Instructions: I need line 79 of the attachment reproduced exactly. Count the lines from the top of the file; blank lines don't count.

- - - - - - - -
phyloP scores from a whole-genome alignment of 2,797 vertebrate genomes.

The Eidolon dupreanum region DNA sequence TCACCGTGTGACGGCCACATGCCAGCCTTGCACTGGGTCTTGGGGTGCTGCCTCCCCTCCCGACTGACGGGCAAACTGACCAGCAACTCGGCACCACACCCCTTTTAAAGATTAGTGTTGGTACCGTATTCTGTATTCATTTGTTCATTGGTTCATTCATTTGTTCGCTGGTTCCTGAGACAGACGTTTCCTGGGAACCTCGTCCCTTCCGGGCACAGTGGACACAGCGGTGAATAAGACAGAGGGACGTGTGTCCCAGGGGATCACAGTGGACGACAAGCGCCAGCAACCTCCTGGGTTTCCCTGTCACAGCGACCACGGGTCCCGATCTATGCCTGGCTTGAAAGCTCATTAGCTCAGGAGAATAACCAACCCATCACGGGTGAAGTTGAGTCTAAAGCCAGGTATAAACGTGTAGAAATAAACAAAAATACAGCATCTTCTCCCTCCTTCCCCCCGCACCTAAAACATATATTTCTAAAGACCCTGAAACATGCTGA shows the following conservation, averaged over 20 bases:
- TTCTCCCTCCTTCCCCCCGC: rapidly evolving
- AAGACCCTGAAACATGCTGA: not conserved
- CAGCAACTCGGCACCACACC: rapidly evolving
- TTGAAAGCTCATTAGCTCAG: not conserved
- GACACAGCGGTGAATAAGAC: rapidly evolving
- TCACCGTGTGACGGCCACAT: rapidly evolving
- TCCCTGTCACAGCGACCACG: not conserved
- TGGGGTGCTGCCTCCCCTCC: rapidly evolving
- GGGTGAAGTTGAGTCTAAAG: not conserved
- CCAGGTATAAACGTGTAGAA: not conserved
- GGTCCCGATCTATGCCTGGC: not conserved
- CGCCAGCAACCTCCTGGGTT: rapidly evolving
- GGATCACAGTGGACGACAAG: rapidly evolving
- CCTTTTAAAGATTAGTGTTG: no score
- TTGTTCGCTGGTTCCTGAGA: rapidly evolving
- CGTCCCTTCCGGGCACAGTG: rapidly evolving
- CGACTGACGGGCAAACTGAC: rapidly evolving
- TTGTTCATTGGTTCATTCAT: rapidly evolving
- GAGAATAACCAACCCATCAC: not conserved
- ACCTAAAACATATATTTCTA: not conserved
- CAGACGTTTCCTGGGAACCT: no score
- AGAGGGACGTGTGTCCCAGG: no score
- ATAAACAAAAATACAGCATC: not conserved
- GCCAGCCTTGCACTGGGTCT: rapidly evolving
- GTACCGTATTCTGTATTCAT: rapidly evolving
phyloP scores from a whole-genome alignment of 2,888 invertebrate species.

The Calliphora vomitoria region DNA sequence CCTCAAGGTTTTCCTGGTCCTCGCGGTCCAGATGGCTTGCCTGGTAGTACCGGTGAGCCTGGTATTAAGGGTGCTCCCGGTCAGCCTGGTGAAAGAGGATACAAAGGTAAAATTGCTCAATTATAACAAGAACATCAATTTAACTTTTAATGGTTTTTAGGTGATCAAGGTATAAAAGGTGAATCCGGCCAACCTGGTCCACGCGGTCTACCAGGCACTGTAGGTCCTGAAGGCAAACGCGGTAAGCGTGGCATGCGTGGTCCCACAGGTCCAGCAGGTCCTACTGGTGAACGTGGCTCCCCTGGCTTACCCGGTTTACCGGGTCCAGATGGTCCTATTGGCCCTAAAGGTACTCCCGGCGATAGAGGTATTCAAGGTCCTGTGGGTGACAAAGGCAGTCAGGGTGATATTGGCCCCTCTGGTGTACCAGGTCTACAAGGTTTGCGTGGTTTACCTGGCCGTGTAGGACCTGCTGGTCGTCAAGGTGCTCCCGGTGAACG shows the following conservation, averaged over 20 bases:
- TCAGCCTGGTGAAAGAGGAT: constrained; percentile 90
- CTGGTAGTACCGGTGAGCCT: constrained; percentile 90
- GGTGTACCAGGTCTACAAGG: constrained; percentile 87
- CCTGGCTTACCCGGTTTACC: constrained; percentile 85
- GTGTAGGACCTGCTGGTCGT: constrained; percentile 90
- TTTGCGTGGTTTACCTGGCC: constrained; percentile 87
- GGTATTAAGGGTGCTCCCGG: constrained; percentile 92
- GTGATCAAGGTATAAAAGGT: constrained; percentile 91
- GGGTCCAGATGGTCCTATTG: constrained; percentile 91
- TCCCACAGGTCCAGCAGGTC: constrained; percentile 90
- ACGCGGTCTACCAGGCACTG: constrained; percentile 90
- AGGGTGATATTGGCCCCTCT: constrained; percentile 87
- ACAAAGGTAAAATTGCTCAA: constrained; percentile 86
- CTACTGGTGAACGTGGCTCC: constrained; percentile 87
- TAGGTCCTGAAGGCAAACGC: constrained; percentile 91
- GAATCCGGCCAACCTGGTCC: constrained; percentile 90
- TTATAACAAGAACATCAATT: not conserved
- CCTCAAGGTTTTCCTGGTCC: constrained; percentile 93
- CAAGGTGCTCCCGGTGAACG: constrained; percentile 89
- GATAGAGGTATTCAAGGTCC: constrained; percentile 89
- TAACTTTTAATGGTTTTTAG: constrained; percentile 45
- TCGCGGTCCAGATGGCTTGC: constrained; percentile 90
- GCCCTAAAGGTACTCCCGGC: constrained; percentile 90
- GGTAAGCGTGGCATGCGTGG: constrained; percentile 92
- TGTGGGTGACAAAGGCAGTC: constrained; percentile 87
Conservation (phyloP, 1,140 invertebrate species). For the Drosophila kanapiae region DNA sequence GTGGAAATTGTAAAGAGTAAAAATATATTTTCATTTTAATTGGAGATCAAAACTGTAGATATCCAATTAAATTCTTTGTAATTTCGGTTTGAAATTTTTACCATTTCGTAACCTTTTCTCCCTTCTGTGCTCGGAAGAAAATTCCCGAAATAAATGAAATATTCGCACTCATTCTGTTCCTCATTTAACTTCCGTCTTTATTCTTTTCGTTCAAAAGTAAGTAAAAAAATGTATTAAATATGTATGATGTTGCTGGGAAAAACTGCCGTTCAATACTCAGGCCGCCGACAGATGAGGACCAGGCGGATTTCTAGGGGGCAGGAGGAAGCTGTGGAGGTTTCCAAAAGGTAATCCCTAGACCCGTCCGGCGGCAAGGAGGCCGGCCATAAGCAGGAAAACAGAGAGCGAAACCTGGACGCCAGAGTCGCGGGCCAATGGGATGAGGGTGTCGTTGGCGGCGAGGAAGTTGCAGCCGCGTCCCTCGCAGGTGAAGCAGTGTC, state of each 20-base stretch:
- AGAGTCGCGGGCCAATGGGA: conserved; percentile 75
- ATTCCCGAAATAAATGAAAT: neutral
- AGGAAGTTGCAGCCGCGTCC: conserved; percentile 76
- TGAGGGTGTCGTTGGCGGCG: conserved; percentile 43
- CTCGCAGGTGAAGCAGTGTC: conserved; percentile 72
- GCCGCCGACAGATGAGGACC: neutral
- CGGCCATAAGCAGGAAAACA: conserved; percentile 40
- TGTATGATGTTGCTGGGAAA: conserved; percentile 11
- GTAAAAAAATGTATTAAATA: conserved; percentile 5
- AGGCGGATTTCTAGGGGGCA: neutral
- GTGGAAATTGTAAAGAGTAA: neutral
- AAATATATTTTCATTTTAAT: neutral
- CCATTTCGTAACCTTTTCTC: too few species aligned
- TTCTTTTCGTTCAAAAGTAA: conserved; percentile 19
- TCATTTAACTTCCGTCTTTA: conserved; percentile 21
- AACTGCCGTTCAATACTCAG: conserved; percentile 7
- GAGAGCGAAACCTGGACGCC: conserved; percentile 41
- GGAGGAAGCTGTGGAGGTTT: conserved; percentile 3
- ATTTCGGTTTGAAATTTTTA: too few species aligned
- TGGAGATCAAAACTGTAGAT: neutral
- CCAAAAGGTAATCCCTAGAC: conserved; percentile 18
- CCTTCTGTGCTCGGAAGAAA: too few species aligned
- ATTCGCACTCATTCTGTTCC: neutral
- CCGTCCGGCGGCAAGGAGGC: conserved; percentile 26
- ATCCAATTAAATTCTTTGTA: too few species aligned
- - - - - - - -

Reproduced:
- CCGTCCGGCGGCAAGGAGGC: conserved; percentile 26